STILL LIFE

Questions of love and mortality propel Still Life, Alexander Dinelaris’s mostly compelling look at a couple of damaged souls with a shared belief in death’s imminent arrival, a Rogue Machine West Coast Premiere that proves most effective when centering on its two leads, stunningly portrayed by Laurie Okin and Lea Coco.

 A photographer whose shots have, in the words of art academic Joanne (Susan Wilder), “not only managed to chronicle but elucidate the rage, the fear, and the irrepressible optimism of an entire generation,” Carrie Ann (Okin) could hardly care less about the awards ceremony at which she’s being honored, warning the students in attendance that “the world before us is disappearing before our eyes. Shoot it before it’s too late.”

 Trend analyst Jeff (Coco), meanwhile, is being pressured by his ad exec boss Terry (Jonathan Bray) to come up with a new campaign for a popular fried chicken franchise, a feat which the latter does in no time flat. “We’re tired of being afraid to live. You weren’t scared then. Don’t be scared now. Eat your chicken.”

Minus a reasonable excuse not to join Terry at a downtown art exhibit promising “hot chicks in cocktail dresses getting bombed on champagne,” Jeff soon finds himself making Carrie Ann’s acquaintance, her exhibit of “championship chickens” prompting one pretentious albeit prophetic observer to remark, “They’re us, proud, beautiful, ridiculous, showing off all the time but still so fragile, so afraid, living every minute wondering when the ax will come down and take our heads off.”

 Despite romantic sparks, neither Carrie Ann nor Jeff may yet be ready for love. Dysfunctional father-child relationships have scarred them both, Carrie Ann in particular, the recent death of her photographer father Theo (Frank Collison) having robbed her of her ability to even pick up a camera, let alone snap the shutter.

 Still Life works best when the spotlight is on its star-crossed protagonists. Indeed, it’s almost possible to imagine Dinelaris’s play as a two-hander, though if for no other reason than plot, it helps to have Sean (Nardeep Khurmi), Jeff’s physician best friend of twenty years, around.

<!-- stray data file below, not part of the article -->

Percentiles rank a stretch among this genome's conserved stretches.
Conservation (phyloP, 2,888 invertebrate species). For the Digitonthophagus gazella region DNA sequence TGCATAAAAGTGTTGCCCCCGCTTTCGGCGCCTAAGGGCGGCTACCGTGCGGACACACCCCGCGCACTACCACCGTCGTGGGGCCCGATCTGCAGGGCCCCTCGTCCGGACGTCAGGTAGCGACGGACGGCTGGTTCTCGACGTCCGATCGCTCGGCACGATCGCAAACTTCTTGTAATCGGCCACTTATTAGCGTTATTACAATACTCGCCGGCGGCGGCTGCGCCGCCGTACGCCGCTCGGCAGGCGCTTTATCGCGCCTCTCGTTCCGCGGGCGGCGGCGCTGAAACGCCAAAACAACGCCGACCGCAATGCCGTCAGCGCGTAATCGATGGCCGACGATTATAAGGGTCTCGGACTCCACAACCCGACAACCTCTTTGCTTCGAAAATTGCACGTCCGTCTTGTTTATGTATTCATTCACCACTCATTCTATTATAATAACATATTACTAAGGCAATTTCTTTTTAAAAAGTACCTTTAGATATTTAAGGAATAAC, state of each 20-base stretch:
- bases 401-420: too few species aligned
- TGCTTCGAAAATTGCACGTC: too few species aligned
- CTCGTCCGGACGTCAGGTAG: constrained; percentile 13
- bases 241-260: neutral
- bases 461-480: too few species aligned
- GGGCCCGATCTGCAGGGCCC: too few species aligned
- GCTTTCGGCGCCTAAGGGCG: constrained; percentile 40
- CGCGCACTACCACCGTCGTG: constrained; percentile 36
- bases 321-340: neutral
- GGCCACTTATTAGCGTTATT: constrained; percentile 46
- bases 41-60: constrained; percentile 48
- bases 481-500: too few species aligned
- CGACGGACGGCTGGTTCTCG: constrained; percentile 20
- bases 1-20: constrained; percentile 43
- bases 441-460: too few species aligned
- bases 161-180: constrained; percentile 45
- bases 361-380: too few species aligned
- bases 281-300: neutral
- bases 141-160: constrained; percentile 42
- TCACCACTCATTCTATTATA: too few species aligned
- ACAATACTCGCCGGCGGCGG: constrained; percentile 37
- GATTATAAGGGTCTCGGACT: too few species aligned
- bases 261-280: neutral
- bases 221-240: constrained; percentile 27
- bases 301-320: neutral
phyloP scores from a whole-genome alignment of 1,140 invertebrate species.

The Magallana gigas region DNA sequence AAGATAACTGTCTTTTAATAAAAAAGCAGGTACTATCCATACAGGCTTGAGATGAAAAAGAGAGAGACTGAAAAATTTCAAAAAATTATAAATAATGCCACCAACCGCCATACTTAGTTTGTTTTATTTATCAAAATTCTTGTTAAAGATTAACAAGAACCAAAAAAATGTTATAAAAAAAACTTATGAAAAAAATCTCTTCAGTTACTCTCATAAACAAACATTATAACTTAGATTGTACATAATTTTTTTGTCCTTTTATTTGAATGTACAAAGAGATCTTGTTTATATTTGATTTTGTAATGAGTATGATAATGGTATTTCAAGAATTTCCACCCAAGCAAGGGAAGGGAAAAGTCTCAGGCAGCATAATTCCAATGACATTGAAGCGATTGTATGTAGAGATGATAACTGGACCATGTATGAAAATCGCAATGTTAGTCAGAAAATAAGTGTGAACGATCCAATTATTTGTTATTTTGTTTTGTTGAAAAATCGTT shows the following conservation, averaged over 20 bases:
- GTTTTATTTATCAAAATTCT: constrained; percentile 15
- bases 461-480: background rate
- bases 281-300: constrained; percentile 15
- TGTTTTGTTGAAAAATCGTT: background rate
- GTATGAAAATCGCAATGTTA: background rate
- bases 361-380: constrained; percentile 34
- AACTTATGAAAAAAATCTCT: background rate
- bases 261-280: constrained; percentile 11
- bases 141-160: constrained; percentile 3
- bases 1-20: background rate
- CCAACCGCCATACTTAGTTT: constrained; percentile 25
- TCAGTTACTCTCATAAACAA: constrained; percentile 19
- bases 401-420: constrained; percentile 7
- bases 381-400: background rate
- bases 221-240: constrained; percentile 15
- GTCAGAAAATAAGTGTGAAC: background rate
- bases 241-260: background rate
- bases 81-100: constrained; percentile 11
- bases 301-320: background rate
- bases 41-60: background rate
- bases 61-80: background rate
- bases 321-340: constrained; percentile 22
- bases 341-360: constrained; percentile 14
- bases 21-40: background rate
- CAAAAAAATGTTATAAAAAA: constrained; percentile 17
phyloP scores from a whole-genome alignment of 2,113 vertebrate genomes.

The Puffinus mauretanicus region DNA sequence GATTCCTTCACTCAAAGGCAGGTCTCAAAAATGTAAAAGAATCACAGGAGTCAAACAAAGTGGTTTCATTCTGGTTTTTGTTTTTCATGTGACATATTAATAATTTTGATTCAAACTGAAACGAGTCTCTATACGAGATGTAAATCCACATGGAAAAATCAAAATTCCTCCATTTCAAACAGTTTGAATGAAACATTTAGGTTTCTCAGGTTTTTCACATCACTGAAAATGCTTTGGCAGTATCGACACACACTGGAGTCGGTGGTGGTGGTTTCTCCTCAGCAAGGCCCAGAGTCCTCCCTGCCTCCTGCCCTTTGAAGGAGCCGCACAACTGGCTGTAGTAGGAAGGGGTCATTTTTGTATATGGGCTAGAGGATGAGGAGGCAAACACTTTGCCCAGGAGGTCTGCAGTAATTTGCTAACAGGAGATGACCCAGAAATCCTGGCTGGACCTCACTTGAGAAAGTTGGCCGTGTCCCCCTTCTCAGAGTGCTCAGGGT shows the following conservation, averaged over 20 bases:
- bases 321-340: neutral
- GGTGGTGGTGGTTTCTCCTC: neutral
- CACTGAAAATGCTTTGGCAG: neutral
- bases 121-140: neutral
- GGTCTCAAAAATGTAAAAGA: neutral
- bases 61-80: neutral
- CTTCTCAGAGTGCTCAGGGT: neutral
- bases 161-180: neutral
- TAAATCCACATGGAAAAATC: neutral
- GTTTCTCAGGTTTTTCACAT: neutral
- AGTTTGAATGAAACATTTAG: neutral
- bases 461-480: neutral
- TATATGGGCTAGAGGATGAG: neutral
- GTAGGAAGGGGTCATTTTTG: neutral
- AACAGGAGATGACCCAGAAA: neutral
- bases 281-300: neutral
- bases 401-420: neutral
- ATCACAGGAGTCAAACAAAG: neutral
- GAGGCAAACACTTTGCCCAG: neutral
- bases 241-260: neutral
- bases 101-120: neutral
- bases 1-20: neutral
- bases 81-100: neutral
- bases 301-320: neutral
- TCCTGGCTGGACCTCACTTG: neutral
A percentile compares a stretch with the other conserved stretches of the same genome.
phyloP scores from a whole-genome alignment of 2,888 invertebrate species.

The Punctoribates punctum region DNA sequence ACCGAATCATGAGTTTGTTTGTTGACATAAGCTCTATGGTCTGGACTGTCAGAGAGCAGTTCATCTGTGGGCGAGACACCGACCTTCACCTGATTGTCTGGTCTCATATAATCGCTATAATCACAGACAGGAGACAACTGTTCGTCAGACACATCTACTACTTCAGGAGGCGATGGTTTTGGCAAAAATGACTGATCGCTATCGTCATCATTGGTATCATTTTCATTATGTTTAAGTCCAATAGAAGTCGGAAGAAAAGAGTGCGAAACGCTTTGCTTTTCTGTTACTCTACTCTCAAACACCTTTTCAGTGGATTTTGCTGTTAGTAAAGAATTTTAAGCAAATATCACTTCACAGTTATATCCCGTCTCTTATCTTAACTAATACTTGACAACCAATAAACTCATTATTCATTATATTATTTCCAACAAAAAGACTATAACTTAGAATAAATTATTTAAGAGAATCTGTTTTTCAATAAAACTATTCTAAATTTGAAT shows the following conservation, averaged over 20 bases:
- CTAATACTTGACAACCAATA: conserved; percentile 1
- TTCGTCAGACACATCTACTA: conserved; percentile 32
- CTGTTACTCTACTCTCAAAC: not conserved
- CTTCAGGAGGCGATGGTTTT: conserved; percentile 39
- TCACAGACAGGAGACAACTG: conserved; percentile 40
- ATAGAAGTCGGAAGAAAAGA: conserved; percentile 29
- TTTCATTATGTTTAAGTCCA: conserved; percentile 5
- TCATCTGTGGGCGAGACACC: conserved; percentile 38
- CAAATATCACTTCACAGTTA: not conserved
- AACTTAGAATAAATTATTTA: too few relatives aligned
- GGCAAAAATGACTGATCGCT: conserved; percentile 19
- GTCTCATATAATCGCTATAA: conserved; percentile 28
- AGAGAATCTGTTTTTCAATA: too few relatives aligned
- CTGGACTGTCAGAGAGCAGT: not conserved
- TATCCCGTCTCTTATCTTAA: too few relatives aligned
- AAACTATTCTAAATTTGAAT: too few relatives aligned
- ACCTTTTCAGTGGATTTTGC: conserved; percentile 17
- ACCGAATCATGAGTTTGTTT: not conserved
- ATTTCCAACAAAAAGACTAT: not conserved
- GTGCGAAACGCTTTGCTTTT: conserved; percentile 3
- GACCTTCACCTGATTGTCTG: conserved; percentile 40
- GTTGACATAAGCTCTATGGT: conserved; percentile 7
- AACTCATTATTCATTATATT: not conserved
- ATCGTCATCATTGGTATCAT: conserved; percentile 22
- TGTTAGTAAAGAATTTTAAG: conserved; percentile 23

In Carrie Ann and Jeff, Dinelaris has created two thoroughly messed-up characters whose happiness we root for, and with actors as talented, charismatic, and chemistry-blessed as Okin and Coco, interest remains high whenever it’s the two of them onstage.

 Such is not nearly the case when the spotlight is on the callous, cynical, misogynistic Terry despite a powerhouse performance by Bray that commands our attention if not our affection.

Fortunately, Carrie Ann and Jeff’s story keeps drawing us back, particularly when fate deals one of them a blow that ends up transforming both their lives.

On a dramatic roll following her Scenie-winning star turns in Birder and Dying City, Okin’s angry, defiant, wounded Carrie Ann once again merits cheers.

Combining sensitivity, depth, and edge (not to mention action-hero looks), Coco’s Jeff deserves equal attention, and not just by those with the power to sign him to a major movie or TV deal.

Director Michael Peretzian keeps the pace swift throughout numerous scene changes, eliciting all-around terrific supporting performances, most affectingly from Khurmi as a trend analyst’s best friend ever.

 Tania Verafield’s quirky Jessie, Wilder’s steely Joanne, and Collison’s heartbreaking Theo are all winners too, with triple snaps each to Alexandra Hellquist and Jennifer Sorenson as a sextet of very different women.

Tom Buderwitz’s ingenious set facilitates quick scene changes gorgeously underscored by sound designer Christopher Moscatiello. Leigh Allen’s evocative lighting, Halei Parker’s just-right costumes, and Nicholas E. Santiago’s videos of Carrie Ann’s and Jeff’s art and ads are the Grade-A designs Rogue Machine audiences have come to expect.

Still Life is produced by John Perrin Flynn and David A. Mauer. Mari Weiss and Betsy Zajko are assistant directors. and Ramón Valdez is stage manager, Amanda Bierbauer is production manager, and Mauer is technical director. Casting is by Victoria Hoffman.

 Though it would benefit from a trim, Still Life is well worth paying a visit to Rogue Machine at the MET Theatre. Carrie Ann’s still lifes may focus on death, but Still Life makes it movingly clear that even in the face of the unthinkable, there is still life left in us all.

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Rogue Machine @ The MET Theatre, 1089 N. Oxford Ave., Hollywood. Through June 12. Mondays and Saturdays at 8:30. Sundays at 3:00. Reservations: 855 585-5185
www.roguemachinetheatre.com

–Steven Stanley
March 13, 2107
Photos: John Perrin Flynn

 

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